Calandas Walker was convicted of impersonating a police officer (OCGA 16-10-23
) and giving a false name to a law enforcement officer (OCGA 16-10-25
). Following the denial of his motion for new trial, Walker challenges both convictions on sufficiency grounds.
On appeal, the evidence must be viewed in the light most favorable to the verdict, and Walker no longer enjoys the presumption of innocence. Rigenstrup v. State, 197 Ga. App. 176
, 181 (4) (398 SE2d 25
) (1990). Viewed in that light, the State's evidence was as follows. As Patrolman R. L. Lindsey began to write a citation for a vehicle illegally parked in a fire lane, Everleen Bell, the vehicle's owner, ran out of a nearby laundromat to intercept him. Both Bell and Walker, her friend, attempted to dissuade Lindsey from ticketing the vehicle. Claiming to be an Alabama State Trooper, Walker informed Lindsey that "In Alabama, we give warnings for this." When Lindsey requested some proof of identity, Walker stated he had left his identification in Alabama. Walker gave his name to Lindsey as Deramus McKinley. Bell indicated to Lindsey that she thought Walker was an Alabama State Trooper. After Walker's identification revealed that he was Calandas Walker and not McKinley as he claimed, Lindsey arrested him. At trial, a personnel assistant for the Alabama Department of Public Safety testified that a record search failed to show any employment history for a Calandas Walker. Held:
Walker's challenges to the sufficiency of the evidence on both convictions are without merit. On appeal, this Court does not weigh the evidence or assess witness credibility. Dolphus v. State, 218 Ga. App. 565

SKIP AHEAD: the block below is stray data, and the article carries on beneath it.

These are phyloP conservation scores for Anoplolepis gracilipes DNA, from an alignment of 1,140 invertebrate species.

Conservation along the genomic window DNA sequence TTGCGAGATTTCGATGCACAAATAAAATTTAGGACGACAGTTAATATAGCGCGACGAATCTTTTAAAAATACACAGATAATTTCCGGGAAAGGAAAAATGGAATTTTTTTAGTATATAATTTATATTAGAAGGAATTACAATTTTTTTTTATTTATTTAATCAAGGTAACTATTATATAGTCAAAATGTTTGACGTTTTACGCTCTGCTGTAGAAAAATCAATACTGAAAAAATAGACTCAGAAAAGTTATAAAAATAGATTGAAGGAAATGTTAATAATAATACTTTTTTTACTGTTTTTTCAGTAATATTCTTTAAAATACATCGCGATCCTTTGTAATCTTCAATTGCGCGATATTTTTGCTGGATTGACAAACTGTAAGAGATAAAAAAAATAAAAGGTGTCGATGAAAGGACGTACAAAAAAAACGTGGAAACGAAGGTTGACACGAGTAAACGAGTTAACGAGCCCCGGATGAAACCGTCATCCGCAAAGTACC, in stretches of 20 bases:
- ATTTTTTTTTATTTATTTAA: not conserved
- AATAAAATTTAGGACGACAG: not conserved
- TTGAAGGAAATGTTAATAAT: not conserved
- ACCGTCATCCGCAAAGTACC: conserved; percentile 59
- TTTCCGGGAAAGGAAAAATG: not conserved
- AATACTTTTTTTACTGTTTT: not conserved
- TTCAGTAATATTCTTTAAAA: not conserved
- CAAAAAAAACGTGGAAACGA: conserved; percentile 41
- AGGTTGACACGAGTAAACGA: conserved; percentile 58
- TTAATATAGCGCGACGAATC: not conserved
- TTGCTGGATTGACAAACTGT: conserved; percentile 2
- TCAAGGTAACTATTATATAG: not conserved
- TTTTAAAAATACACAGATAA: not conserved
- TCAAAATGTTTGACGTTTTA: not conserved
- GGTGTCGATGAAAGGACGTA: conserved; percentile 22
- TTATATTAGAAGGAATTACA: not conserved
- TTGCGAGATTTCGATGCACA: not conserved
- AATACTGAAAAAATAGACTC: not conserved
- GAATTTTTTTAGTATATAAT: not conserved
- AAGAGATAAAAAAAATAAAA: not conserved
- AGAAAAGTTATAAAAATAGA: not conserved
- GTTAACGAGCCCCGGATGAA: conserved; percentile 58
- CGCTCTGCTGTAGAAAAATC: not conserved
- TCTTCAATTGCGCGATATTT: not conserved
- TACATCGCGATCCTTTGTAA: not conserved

, 566 (462 SE2d 453
) (1995). Despite Walker's insistence that he did not claim to be an Alabama trooper and that he merely stated he had studied for an entrance test to become a trooper, and Bell's testimony that she never heard Walker claim to be an Alabama State trooper, Lindsey's contrary testimony was sufficient to support the conviction for impersonating an officer. Jackson v. Virginia, 443 U. S. 307 (99 SC 2781, 61 LE2d 560) (1979).
Similarly, the evidence was sufficient within the meaning of Jackson v. Virginia to support Walker's conviction for giving a false name. Walker admitted mentioning the name McKinley Deramus [sic] but contended that he referred to McKinley in the context of being the supervisor administering the Alabama test. Conflicts in the testimony of witnesses are matters for jury resolution. Grier v. State, 218 Ga. App. 637
, 638 (1) (463 SE2d 130
) (1995). The jury obviously chose not to believe Walker. The testimony of Lindsey, a single witness, was sufficient to establish the false name count. OCGA 24-4-8
. See Searcy v. State, 236 Ga. 789
, 790 (225 SE2d 311
Robert E. Keller, District Attorney, Verda M. Andrews-Stroud, Assistant District Attorney, for appellee.